I value strong “intellectual athletes” who are adaptable and can take on new challenges — in part because I enjoy learning new skills. I learned the value of adaptability working in management consulting, an industry that by definition requires that you learn and adapt on the fly as you take on new projects with new clients in new industries.
During the decade that I spent at Salesforce, I also saw how successful executives were able to move between very different roles in the company, taking on new challenges and strengthening their skill sets while continuing to make a substantial contribution to the company.
There are a few ways to optimize for adaptability. You might experiment with Zappos’ approach and meet with candidates before deciding what role would be the best fit. At Zappos, recruiters chat with applicants one-on-one, then invite promising candidates to company meetings and events. You can also design interview questions that gauge how adaptable someone is, for instance:
- Tell me about a time when you adjusted to a new role.
- Describe a time you’ve had to navigate ambiguity — how did you approach uncertainty?
- What previously held assumptions have you had to unlearn?
Pay attention to how often “learning” comes up in your conversation about a candidate’s previous roles and career goals. Talk to their references about how this person has tackled new problems and whether they’d consider them emotionally intelligent, intellectually curious, and self-motivated.
3. Assign a real problem with real data.
As part of the interview process, ask candidates to solve an actual problem you’re facing. For example, if we’re interviewing someone for a product management role, we might outline a specific feature that we’re looking to build, and ask the candidate to do a 45-minute presentation outlining how they’d approach designing and building the first version of that product.
The process gives us a good sense of what it would be like to work together. In addition to evaluating the candidate’s ideas, we can observe what kind of questions they ask and how they approach problem-solving. It also allows the candidate to step into the role and feel out the team.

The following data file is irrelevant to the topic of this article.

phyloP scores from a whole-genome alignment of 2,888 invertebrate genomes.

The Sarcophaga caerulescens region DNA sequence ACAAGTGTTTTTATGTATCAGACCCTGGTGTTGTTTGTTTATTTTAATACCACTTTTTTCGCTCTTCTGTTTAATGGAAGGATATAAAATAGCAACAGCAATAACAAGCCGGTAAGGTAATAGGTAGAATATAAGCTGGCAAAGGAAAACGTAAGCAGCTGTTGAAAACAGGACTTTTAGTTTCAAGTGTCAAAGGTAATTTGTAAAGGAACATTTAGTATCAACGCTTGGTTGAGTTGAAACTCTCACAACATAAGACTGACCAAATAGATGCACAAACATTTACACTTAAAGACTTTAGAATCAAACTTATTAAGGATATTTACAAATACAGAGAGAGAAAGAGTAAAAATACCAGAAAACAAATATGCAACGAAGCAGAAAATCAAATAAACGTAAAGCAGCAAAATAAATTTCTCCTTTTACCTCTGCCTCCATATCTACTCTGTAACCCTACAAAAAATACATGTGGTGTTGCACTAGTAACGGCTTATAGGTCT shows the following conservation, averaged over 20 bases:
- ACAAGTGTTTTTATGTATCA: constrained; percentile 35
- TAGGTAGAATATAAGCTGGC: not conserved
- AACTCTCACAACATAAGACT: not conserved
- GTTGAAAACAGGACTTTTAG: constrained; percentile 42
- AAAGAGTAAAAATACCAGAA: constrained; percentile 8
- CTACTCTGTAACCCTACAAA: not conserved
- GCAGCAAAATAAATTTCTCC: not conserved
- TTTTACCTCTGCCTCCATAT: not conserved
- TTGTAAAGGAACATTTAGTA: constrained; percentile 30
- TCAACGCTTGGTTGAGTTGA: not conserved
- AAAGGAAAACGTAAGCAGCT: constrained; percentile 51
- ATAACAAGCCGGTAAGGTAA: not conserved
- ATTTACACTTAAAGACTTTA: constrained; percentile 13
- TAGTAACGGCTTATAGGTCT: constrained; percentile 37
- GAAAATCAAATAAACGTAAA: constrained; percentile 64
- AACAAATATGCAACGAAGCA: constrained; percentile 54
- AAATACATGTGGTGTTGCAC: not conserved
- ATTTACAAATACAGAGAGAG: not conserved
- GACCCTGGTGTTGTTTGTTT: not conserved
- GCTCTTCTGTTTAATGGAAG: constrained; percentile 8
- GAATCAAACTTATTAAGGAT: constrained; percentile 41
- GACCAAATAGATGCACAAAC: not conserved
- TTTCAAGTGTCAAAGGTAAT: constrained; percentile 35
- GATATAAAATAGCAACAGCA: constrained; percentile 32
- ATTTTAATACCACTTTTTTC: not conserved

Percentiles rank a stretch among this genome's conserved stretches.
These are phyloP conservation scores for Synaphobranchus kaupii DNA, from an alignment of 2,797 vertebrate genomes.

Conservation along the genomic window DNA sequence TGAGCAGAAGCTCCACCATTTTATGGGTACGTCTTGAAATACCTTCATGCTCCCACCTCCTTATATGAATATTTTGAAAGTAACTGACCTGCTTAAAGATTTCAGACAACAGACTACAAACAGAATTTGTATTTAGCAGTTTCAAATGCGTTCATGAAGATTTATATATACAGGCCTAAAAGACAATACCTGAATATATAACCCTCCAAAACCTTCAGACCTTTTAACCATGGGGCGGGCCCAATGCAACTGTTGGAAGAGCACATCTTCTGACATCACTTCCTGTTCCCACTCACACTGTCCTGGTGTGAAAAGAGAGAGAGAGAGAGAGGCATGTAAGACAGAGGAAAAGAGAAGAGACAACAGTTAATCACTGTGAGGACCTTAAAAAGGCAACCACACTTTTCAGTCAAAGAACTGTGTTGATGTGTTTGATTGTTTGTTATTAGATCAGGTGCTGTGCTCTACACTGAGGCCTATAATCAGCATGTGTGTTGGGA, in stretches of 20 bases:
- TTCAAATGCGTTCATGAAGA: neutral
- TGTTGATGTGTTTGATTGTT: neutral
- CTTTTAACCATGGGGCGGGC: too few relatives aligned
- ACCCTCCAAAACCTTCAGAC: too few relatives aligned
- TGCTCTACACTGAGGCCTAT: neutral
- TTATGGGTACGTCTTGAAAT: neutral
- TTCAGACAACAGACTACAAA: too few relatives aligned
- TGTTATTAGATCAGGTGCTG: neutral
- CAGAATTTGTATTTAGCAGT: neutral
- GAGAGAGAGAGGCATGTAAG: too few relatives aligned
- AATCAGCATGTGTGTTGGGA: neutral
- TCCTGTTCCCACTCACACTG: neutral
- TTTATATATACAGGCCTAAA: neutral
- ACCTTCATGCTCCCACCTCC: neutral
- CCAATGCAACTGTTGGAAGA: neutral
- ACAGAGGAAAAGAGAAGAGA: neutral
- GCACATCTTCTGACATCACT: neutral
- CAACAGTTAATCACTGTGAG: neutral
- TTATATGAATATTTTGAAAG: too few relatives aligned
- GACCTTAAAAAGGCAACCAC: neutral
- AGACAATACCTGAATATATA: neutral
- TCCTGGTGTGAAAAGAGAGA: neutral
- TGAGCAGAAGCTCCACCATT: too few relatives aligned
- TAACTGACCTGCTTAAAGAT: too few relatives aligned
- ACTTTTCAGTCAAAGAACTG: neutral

My advice is to share actual data to the degree you feel comfortable. Give the candidate the same information your team can access and ask what they’d do differently. This real-world problem-solving scenario is particularly helpful if you’re considering a less traditional candidate. While their previous experience may not match up precisely with the job description, you’ll get a sense for how they’d approach the role. This reduces the risk associated with bringing them on and helps you understand their working style, motivation level, and approach. For example, when we hire for product roles, I am always curious to see which candidates proactively sign up for our product, tinker with it to understand key features and come into an interview with an informed perspective.
Hiring has been a big part of my job for the past ten years. But it wasn’t until I became a CEO that I truly appreciated the role of a deliberately designed plan in both hiring great people and building a long-term culture. The hiring process often feels like a sprint, but it’s in your best interest to slow down. Give yourself the time and space challenge your own biases and snap judgments, and create a system that allows your team to do the same.